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Screaming Inmates Make L.A. Rethink Jailing Mentally Ill

9-26-2014 California:

Inmates in suicide-proof gowns scream and bang on their cell doors one floor below Terri McDonald’s office in the Twin Towers Correctional Facility. The bedlam is a reminder, if she needs one, that the mentally ill population in the largest U.S. jail system is out of control.

It’s a “shameful social and public-safety issue,” said McDonald, the assistant sheriff who runs Los Angeles County’s jails. “I believe we can do better. I believe at some point in the future we’ll look back and wonder, ‘What took so long?’”

That’s been a question for years. Conditions for mentally ill inmates in the county have been a focus of federal probes since 1997, and the number with psychiatric disorders was an issue in a recent debate over a new jail. Keeping a mentally ill person behind bars can cost more than $50,000 annually, while treatment could run two-thirds less. Criminal justice systems from Seattle to Miami with aggressive jail-diversion efforts have cut inmate headcounts -- and lowered recidivism rates.

L.A. County has taken tentative steps to join them. The board of supervisors in July endorsed the concept of broadbased diversion, and last week pledged $756,000 for a pilot program.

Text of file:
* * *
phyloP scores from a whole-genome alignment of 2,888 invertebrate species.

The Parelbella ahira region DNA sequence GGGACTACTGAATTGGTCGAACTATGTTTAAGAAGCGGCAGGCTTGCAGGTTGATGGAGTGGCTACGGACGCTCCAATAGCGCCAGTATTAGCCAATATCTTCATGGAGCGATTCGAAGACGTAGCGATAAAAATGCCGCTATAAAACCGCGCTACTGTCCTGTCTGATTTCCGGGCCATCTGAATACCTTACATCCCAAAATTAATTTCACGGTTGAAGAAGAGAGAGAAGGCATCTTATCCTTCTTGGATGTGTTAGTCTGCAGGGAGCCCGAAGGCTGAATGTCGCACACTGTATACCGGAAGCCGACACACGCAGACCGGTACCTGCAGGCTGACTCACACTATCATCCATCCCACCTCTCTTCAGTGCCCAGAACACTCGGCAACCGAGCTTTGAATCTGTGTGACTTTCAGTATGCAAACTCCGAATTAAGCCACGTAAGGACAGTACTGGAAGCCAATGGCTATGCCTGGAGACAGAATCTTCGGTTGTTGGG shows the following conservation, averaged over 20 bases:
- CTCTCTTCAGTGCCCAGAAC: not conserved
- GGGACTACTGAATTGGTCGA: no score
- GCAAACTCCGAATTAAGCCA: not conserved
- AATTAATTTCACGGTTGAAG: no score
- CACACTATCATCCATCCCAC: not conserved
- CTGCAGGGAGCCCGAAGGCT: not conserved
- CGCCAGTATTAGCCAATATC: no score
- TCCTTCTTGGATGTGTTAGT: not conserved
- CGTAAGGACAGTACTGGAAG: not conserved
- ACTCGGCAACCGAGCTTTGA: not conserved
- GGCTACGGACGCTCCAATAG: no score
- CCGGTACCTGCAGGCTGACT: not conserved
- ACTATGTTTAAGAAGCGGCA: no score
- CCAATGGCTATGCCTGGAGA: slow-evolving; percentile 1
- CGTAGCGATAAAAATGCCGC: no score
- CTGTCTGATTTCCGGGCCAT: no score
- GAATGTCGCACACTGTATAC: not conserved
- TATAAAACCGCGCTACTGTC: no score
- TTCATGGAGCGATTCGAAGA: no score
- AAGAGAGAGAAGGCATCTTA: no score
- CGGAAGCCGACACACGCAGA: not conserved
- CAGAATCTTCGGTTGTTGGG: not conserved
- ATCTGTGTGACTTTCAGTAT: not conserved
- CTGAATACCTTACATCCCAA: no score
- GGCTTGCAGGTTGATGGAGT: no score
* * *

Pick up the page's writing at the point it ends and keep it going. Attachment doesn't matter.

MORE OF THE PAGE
“Los Angeles has had a strong and powerful law-enforcement presence, and this is the framework they’ve worked on for so long that they’ve had a hard time looking at anything different,” said Diana Zuñiga, statewide field organizer of Californians United for a Responsible Budget, which lobbies for more spending on social services and less on jails. “I’m hopeful. We’ve been doing things wrong for too long.”

Lock-’Em-Up Approach

Even with violent crime rates falling, U.S. inmate populations have swelled as policy makers toughened penalties and shut down psychiatric hospitals. The incarceration rate is the world’s highest, and the bill more than $85 billion a year.

In L.A., where the annual jail budget is $850 million, the lock-’em-up approach feeds cycles of crime and homelessness by shuttling people with mental disorders between cells and the streets, said Peter Eliasberg, regional legal director for the American Civil Liberties Union. “Others have done a much better job of saying, ‘We’re not going to get anywhere by incarcerating low-level mentally ill offenders -- in fact, it might be counterproductive.’ People don’t get well on the streets. They don’t get well in jail.” ..Continued.. by James Nash

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